In the region is Sunshesse Nichian where one could wonder if you had been transformed by some time machine. In Chile many centuries ago there was a severe earthquake, a number of Japanese living in the region assisted in medical aid and later clearing the rubble away.
    As a gift for their efforts the gov of Chile presented them with a dozen replicas of the Moai that are on Easter Island.

    Sakaiminato is a very different town, dedicated to one man Mizuki in Shinguru Road.
    All along this road there are numerous models of a characterize created by this man, it is considered that from this came the Emoticons we now have on our computers, the little faces with all manner of expressions. The eye in all of these miniatures is the central point and following the trail the faces change expression until at the end all that there is of the face is one very large eye staring at you.

    From here we took the free service shuttle bus to the gardens, the village of Peonies and Unshu Ginseng. In full bloom some 250types of Japanese Peonies grow here and the color is something hard ti imagine prior to seeing. Abundant blooms in a range of wonderful colors take the breath away at the sheer beauty of it all. A garden showing the vivid colors of four seasons, something only seen in such a manner in Japan.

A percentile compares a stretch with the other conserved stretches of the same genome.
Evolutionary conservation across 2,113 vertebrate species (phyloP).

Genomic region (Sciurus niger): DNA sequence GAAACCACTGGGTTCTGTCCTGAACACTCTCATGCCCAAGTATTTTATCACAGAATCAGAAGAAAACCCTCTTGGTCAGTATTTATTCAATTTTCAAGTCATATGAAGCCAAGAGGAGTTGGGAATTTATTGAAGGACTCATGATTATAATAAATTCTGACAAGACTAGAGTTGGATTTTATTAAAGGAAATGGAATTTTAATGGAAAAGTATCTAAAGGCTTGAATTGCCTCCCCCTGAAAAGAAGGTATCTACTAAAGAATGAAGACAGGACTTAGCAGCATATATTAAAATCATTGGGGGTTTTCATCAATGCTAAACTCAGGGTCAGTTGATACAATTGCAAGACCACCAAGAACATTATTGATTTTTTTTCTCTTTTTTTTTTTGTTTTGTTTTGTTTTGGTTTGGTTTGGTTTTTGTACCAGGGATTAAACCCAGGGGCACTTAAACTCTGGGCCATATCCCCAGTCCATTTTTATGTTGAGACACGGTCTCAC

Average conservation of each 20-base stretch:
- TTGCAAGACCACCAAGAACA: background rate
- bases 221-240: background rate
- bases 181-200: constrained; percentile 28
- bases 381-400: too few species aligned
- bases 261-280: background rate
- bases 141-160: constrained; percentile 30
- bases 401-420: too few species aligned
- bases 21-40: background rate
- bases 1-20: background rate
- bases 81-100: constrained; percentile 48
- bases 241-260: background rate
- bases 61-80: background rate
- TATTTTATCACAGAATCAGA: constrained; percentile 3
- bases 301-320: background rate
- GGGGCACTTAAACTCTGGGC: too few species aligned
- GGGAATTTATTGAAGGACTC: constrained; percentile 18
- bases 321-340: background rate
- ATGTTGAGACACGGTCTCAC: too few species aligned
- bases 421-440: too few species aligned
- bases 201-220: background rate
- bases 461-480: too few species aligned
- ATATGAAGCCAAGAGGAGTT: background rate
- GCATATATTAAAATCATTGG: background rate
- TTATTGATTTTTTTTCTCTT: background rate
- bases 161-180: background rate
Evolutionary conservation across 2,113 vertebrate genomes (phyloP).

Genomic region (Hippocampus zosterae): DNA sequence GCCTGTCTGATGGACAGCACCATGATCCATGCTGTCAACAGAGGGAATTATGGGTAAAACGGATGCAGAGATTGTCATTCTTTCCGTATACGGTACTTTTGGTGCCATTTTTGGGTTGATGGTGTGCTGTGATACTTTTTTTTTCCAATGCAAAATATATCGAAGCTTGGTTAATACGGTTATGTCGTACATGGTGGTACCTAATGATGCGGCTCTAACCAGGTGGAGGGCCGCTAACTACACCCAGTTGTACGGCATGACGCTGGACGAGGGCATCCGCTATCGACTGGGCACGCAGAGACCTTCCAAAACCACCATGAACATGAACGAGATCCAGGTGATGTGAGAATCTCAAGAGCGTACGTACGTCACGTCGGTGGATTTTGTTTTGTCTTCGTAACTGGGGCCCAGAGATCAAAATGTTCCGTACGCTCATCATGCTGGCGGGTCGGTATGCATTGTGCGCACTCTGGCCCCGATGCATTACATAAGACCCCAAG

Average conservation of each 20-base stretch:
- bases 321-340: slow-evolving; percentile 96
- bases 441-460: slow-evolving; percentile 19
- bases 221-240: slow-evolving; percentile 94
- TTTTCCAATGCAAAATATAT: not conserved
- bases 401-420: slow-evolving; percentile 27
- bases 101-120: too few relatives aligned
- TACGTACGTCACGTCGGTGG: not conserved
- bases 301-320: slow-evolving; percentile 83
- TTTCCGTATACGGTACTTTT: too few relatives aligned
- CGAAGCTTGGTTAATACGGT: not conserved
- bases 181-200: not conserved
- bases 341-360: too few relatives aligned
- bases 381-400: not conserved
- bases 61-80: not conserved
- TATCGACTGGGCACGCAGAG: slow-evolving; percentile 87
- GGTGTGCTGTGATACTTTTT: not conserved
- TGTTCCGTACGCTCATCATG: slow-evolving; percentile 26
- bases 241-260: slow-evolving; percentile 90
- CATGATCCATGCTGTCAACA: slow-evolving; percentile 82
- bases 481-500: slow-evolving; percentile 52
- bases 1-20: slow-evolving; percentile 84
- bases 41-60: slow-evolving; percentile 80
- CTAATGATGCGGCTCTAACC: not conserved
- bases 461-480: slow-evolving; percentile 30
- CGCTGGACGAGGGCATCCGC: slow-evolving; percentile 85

Japan is famous for two things, Shrines which abound in numerous numbers and gardens, some of the worlds finest can be found here.

    On then to Kanazaw, where we were to experience another form of Japanese garden, this one considered to be the second best in the country. Well manicured trees and shrubs in designs one considers very hard to achieve taking many years of patient cutting and triming to reach the desired shape.
    Groves of various trees, tea hoses where the local refresh them selves on Green Tea, a national beverage. Cheery trees in full bloom stun the eye with their beauty, Almond groves and trees only seen in Japan complete the gardens.
    Fountains and steams with well designed wooden bridges adorn the gardens, pools with large Golden Carp leisurely swimming around, a number of colors, from golden to Grey white and even pure black.
    Families spend the day here relaxing and admirimg the wonders of nature.

    Then on to the house of the Nomura family. An ancient Samurai house.